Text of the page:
Premier Events presented by Peninsula Arts & Letters


Credit: Sebastian Mlynarski

 

 

 

 

PREMIER EVENT: Joshua Davis in conversation with Wired magazine's Mark Robinson

Tuesday, January 13, 7:30pm

Spare Parts: Four Undocumented Teenagers, One Ugly Robot, and the Battle for the American Dream

Tickets are available at Kepler's and online at Brown Paper Tickets

Student tickets are available! 

 

Join us for an evening with Joshua Davis, the author of Spare Parts, the book that tells the incredible story of a team of undocumented Mexican American students who win a national robotics competition against all odds.

From Carl Hayden High, a scrappy, underfunded public school in West Phoenix, the newly formed robotics team, under the guidance of two unconventional teachers, took part in a national, NASA-sponsored underwater robotics competition. A seemingly classic underdog story, the Carl Hayden team beat out not only other better funded high schools with top-notch robotics programs, but also college teams, including a team of students from MIT.

Set against the backdrop of urban desert decay, a faltering school system, and our country’s cutthroat immigration policies, this becomes more than a book about triumph, it reveals the startling truth about what it means to be an American and where we will find the next generation of talent.

The book is soon to be adapted into a major motion picture starring George Lopez, Marisa Tomei, Jamie Lee Curtis, and others. We will be holding an exclusive screening of a clip from the movie. Click HERE to view the trailer.

Joshua Davis is an SF-based contributing editor for Wired magazine, a Stanford alum, and the cofounder of Epic magazine (www.epicmagazine.com). He is the author of The Underdog: How I Survived the World’s Most Outlandish Competitions, a memoir about his experiences as an arm wrestler, backward runner, and matador. In 2014, his work for Wired was nominated for a National Magazine Award for feature writing. He has also written for The New Yorker and other periodicals, and his writing is anthologized in the 2012 edition of Best American Science and Nature Writing, as well as in the 2006, 2007, and 2009 editions of Best Technology Writing.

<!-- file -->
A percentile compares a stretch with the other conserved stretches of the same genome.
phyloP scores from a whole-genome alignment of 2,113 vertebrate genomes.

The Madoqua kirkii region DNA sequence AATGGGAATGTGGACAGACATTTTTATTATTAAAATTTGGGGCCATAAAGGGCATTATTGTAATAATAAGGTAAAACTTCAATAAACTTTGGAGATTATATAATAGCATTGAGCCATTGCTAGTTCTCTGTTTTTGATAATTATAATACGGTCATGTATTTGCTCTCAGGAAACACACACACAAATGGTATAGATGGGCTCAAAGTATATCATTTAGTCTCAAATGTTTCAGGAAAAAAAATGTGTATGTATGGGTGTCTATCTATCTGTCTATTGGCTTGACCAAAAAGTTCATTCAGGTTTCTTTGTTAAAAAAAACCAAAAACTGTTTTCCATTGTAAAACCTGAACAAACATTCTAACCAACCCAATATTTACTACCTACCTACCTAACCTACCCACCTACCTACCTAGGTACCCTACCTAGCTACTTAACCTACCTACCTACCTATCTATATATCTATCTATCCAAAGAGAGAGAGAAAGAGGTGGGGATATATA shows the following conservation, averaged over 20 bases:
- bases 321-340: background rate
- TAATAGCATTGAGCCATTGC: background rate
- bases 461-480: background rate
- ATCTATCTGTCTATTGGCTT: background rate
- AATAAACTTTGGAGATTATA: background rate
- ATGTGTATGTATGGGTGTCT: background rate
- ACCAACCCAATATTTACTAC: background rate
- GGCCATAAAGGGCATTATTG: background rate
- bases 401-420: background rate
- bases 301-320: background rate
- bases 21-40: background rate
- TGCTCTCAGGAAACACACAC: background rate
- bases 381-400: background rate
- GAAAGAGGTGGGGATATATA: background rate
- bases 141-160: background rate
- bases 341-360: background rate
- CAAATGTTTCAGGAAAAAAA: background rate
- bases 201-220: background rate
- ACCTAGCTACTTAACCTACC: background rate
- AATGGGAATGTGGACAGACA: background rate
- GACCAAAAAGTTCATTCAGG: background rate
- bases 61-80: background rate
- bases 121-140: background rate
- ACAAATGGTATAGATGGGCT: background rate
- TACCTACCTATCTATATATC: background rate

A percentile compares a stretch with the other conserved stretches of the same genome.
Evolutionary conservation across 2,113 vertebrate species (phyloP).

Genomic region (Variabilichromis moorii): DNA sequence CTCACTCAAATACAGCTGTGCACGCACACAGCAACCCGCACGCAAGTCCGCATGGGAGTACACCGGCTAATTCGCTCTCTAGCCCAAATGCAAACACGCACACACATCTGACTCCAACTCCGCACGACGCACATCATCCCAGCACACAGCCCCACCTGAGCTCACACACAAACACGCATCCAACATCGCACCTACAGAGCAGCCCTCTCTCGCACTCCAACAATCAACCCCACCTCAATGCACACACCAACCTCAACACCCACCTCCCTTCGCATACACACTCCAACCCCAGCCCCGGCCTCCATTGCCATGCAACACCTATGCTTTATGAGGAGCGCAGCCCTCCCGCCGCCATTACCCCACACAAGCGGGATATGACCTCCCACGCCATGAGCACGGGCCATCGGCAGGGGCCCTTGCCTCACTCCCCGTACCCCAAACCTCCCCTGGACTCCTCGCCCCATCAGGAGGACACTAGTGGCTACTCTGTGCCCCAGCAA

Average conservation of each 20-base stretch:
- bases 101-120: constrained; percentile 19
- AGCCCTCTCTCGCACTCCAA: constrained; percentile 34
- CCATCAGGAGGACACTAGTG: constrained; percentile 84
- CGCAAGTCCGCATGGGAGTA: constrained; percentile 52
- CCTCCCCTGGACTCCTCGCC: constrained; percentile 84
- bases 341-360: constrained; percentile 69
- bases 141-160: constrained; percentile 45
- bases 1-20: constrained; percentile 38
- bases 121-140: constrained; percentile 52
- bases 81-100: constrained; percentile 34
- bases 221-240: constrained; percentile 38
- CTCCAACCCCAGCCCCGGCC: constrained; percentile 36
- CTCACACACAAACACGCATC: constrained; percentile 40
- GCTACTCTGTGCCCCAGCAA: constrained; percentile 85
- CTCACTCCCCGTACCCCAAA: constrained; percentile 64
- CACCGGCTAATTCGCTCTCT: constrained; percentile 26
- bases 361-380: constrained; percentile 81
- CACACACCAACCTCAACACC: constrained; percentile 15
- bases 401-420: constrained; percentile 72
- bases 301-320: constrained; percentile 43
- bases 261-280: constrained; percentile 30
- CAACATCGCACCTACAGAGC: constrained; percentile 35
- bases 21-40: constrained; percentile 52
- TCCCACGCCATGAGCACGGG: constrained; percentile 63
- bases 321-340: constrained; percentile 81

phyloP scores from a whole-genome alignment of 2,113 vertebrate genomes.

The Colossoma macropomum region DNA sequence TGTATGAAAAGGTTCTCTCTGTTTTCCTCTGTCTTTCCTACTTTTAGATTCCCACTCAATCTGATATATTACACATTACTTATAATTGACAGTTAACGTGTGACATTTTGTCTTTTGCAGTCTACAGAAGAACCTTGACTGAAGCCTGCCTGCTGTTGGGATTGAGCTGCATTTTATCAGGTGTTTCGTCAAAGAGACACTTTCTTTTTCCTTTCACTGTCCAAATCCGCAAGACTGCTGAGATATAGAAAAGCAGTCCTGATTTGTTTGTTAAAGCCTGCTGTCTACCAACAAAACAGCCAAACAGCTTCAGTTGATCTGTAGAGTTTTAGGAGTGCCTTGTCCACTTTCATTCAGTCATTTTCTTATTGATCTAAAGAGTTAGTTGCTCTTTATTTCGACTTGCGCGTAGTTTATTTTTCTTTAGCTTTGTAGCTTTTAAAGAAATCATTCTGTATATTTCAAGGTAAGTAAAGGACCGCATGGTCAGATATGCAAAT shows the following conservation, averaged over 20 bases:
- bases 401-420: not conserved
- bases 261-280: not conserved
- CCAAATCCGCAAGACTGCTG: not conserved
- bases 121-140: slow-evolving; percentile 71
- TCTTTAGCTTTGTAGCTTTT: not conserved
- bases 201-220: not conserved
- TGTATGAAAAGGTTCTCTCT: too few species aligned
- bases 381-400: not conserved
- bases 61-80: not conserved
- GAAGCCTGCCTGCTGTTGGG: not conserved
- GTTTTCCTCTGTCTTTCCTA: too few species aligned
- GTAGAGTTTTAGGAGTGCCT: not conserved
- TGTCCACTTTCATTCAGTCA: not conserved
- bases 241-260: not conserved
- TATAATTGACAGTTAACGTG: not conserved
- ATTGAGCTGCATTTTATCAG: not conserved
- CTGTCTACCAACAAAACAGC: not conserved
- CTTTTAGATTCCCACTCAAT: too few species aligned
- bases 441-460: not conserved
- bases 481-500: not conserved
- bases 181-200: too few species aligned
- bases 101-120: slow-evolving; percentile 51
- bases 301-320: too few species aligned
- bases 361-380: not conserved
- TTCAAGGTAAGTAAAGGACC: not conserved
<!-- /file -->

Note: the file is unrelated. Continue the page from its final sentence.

In more than a decade at Wired, Mark Robinson has served as a senior editor, articles editor, and, now, features editor. Robinson attended Stanford’s master’s program in communication.


Credit: Christopher Turner

 

 

 

PREMIER EVENT: Armistead Maupin

Wednesday, January 28, 7:30pm

The Days of Anna Madrigal (Tales of the City )

Tickets are available at Kepler's and online at Brown Paper Tickets

 

Think you have to make the trek all the way up to San Francisco to see Armistead Maupin? Think again!! Peninsula Arts and Letters is honored to host Armistead Maupin at Kepler’s Books on Wednesday, January 28 at 7:30 p.m.

It's a rare thing for a book to capture a time and place as beautifully as Armistead Maupin's original Tales of the City series did for 1970's San Francisco. In the era of mood rings and discos, Maupin created a cast of characters he lovingly calls the Logical Family (as opposed to the biological family).

Originally a newspaper serial in the San Francisco Chronicle, Maupin's series started in 1976 and ends in 2013 with his final book, The Days of Anna Madrigal. Whether you are a child of the '70s who wants to reconnect with a bygone era or a first-time reader who wants to experience how the ties of love and friendship transcend decades, you will not be disappointed by tales of Mary Ann Singleton, Michael Tolliver, Mrs. Madrigal, and the rest of the groovy crew that populates Maupin's San Francisco. Gay, straight, bi, or anything else, you will feel like a member of the Logical Family by the end.

The timelessness and popularity of the series lives on in a stage-musical version in May 2011 and Armistead’s continued recognition, including the Lamdba Literary Foundation’s Pioneer Award that he received in 2012 and the Visionary Award at the Legacy Gala he received in November 2014 for the first adaptation of the novels. Featuring Laura Linney, Olympia Dukakis, Chloe Webb, Marcus D’Amico and Donald Moffat, the show garnered the highest ratings ever for a dramatic program on PBS.

Come help us celebrate the ninth and final novel in Armistead’s classic Tales of the City series, a triumphant resolution to a saga of urban family life that has enchanted and enlightened readers around the world.



Credit: Jeremy Danger

 

 

 

PREMIER EVENT: Michael Shermer

Monday, February 2, 7:30 p.m.

The Moral ARC: How Science and Reason Lead Humanity Toward Truth, Justice, and Freedom

Tickets are available at Kepler's and online at Brown Paper Tickets